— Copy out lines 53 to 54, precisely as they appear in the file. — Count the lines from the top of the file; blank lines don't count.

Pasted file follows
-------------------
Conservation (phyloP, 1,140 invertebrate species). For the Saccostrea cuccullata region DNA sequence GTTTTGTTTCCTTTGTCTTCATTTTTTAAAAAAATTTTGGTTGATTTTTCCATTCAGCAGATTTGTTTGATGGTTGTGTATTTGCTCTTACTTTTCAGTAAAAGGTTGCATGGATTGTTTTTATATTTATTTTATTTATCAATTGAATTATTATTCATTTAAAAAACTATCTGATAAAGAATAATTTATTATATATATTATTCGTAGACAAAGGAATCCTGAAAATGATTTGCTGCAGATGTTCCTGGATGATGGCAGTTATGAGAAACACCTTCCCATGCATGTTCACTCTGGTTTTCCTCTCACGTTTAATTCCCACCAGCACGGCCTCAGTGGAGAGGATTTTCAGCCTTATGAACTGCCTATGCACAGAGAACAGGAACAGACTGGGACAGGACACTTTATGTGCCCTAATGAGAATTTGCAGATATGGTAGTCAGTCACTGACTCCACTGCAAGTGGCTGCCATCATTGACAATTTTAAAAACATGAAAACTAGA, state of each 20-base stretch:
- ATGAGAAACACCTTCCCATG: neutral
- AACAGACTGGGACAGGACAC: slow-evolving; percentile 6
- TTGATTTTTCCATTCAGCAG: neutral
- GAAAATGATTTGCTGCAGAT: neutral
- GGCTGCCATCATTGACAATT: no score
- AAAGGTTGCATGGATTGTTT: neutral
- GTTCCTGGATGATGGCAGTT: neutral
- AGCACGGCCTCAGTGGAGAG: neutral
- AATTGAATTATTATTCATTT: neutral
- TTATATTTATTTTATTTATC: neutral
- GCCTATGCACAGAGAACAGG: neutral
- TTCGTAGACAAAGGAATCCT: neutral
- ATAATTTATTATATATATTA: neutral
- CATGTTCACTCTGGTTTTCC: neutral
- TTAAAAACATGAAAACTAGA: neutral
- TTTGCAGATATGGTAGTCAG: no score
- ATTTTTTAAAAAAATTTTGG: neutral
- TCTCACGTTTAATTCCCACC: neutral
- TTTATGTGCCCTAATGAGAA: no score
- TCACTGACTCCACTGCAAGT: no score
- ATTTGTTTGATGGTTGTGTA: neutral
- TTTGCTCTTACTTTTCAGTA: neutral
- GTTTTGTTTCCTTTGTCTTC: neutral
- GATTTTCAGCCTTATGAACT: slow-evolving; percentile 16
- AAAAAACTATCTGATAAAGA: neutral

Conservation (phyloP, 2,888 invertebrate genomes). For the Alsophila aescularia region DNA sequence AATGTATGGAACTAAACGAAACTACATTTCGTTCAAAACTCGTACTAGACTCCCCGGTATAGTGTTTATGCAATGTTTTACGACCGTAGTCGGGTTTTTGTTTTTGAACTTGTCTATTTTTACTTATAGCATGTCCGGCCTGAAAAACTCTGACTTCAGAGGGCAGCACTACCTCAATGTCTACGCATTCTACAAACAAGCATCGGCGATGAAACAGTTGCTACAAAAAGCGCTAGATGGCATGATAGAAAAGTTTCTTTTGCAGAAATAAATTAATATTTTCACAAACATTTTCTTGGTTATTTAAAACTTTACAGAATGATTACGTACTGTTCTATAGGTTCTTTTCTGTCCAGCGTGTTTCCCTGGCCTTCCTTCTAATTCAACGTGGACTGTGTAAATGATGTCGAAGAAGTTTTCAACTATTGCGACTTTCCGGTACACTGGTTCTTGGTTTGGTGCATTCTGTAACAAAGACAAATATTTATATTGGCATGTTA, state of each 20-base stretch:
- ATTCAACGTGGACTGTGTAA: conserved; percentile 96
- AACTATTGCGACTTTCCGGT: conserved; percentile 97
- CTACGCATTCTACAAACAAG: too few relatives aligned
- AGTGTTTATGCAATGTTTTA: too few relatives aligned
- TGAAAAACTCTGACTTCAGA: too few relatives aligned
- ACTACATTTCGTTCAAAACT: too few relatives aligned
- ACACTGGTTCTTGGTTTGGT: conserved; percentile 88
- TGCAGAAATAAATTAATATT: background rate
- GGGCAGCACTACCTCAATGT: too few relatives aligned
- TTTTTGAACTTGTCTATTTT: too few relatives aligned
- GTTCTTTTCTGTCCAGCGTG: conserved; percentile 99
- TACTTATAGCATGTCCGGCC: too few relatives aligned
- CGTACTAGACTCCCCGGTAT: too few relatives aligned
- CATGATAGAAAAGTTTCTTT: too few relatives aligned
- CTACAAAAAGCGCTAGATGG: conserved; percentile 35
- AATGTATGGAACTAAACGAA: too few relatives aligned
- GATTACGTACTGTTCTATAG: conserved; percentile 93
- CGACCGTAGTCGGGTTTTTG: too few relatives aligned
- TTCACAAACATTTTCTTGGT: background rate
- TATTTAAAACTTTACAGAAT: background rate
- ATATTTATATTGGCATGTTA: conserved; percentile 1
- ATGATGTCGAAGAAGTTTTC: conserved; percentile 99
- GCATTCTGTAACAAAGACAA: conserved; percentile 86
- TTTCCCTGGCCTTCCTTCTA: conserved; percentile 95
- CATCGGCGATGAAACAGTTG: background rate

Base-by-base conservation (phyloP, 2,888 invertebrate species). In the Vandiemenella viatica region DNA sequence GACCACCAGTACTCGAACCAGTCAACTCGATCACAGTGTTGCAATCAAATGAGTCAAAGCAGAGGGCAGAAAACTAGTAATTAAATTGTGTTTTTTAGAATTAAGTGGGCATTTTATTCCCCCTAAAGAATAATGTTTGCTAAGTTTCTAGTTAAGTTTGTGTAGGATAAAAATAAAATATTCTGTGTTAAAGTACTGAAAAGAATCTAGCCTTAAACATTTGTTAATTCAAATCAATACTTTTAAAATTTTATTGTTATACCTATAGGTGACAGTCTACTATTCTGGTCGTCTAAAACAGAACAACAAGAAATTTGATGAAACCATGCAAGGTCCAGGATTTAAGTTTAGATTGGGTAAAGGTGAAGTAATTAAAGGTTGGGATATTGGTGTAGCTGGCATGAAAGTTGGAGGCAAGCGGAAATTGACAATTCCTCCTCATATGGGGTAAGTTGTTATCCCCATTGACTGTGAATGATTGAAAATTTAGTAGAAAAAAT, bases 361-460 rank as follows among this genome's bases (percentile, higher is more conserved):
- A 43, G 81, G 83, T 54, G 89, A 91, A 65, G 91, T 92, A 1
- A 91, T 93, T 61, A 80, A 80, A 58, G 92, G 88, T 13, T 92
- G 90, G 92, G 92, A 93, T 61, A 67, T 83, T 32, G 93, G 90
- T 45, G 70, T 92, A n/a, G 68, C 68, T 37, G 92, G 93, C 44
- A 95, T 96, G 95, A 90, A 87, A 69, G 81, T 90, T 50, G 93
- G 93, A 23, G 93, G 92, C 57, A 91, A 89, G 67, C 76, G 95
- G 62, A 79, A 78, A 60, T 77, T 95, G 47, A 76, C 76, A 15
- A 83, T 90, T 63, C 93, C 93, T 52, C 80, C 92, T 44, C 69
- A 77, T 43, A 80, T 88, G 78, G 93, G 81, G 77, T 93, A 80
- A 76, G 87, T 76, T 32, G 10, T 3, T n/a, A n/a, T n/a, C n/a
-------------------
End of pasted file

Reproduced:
Base-by-base conservation (phyloP, 2,888 invertebrate species). In the Vandiemenella viatica region DNA sequence GACCACCAGTACTCGAACCAGTCAACTCGATCACAGTGTTGCAATCAAATGAGTCAAAGCAGAGGGCAGAAAACTAGTAATTAAATTGTGTTTTTTAGAATTAAGTGGGCATTTTATTCCCCCTAAAGAATAATGTTTGCTAAGTTTCTAGTTAAGTTTGTGTAGGATAAAAATAAAATATTCTGTGTTAAAGTACTGAAAAGAATCTAGCCTTAAACATTTGTTAATTCAAATCAATACTTTTAAAATTTTATTGTTATACCTATAGGTGACAGTCTACTATTCTGGTCGTCTAAAACAGAACAACAAGAAATTTGATGAAACCATGCAAGGTCCAGGATTTAAGTTTAGATTGGGTAAAGGTGAAGTAATTAAAGGTTGGGATATTGGTGTAGCTGGCATGAAAGTTGGAGGCAAGCGGAAATTGACAATTCCTCCTCATATGGGGTAAGTTGTTATCCCCATTGACTGTGAATGATTGAAAATTTAGTAGAAAAAAT, bases 361-460 rank as follows among this genome's bases (percentile, higher is more conserved):
- A 43, G 81, G 83, T 54, G 89, A 91, A 65, G 91, T 92, A 1